Cuba, an important tourist destination in the Caribbean, holds in its geography a wide range of attractions which gain the interest of thousands of visitors who arrive in the island every year.
The traditional sun and beach options are combined with a centenary cultural legacy, including unique historic and cultural values inherited from colonial times.
Havana’s historic heart, declared as World Heritage by UNESCO, includes over a hundred buildings dating back to the 16th and 17th centuries, while about 200 were built in the 18th century.
Havana emerged and developed around five big squares which were distributed in different places of the city and included the Arms, Saint Francis of Assisi, Ciénaga, Holy Christ and New squares.
The order to build the New Square, which is currently known as the Old Square, was issued in 1587 but it was actually built in the second half of the 17th century, and became an ideal place where the city dwellers gathered to comment the latest news, do their commercial transactions, or they just went there to enjoy the fresh air during summer time.
The second largest urban settlement of the country is in Camagüey –formerly known as Santa María del Puerto del Príncipe–, also known as “Ciudad de los Tinajones” (City of Large Earthenware Jars) due to the abundant existence of these large jars which were used to store rainwater.
Meanwhile, the city of Trinidad, formerly known as Villa de la Santísima Trinidad (Village of the Holy Trinity), stands out in the province of Sancti Spíritus; the village was founded in 1514 and it is included among the first seven villages founded by the Spanish in the Cuban archipelago.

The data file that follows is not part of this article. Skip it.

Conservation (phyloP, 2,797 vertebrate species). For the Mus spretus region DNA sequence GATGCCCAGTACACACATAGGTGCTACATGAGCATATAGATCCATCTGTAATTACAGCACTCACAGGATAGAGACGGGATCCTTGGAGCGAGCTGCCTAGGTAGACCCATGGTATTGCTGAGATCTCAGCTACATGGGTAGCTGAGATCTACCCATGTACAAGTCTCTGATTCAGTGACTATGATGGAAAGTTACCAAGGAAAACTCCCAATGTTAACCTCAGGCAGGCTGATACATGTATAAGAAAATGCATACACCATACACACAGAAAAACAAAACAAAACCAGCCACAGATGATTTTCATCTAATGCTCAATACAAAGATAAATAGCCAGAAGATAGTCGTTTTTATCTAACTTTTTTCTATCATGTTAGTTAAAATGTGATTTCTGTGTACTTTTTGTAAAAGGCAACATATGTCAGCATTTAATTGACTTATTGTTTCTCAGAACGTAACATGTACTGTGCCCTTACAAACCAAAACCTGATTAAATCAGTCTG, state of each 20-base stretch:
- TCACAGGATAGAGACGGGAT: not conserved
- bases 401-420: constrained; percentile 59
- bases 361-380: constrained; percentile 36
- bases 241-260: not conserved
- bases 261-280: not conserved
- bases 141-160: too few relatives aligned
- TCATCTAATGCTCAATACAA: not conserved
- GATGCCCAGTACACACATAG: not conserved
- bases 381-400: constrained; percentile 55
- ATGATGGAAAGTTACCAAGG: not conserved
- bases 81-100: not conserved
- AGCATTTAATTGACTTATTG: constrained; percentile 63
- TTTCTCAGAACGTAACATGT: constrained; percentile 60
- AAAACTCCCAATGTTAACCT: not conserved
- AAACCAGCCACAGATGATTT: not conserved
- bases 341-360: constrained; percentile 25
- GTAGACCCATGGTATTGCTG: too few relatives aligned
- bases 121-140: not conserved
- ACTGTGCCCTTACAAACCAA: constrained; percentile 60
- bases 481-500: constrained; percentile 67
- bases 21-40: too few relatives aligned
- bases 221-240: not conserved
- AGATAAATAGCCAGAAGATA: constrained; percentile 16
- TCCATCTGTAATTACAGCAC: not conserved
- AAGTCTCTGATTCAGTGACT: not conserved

Trinidad, also known as the Museum City of Cuba, has the privilege of being one of the colonial locations in the country with one of the most complete and best preserved architectural collections in the Americas.
More to the east, in the province of Granma, 48 percent of all Cuban historic sites can be found; Bayamo, the province capital city, declared as National Monument; was the capital of the Republic in Arms at the start of the war of independence in 1868.
Cuba has a large number of museums, nearly 290 such facilities, including 14 art museums, seven for science and technology, five ethnographic and anthropological museums and 68 museums of history.
Other nine facilities are regarded as specialized museums, 164 as general museums and four archeological ones; in addition, there are those which are oriented to traditional elements of the country like the Rum and Cigar museums.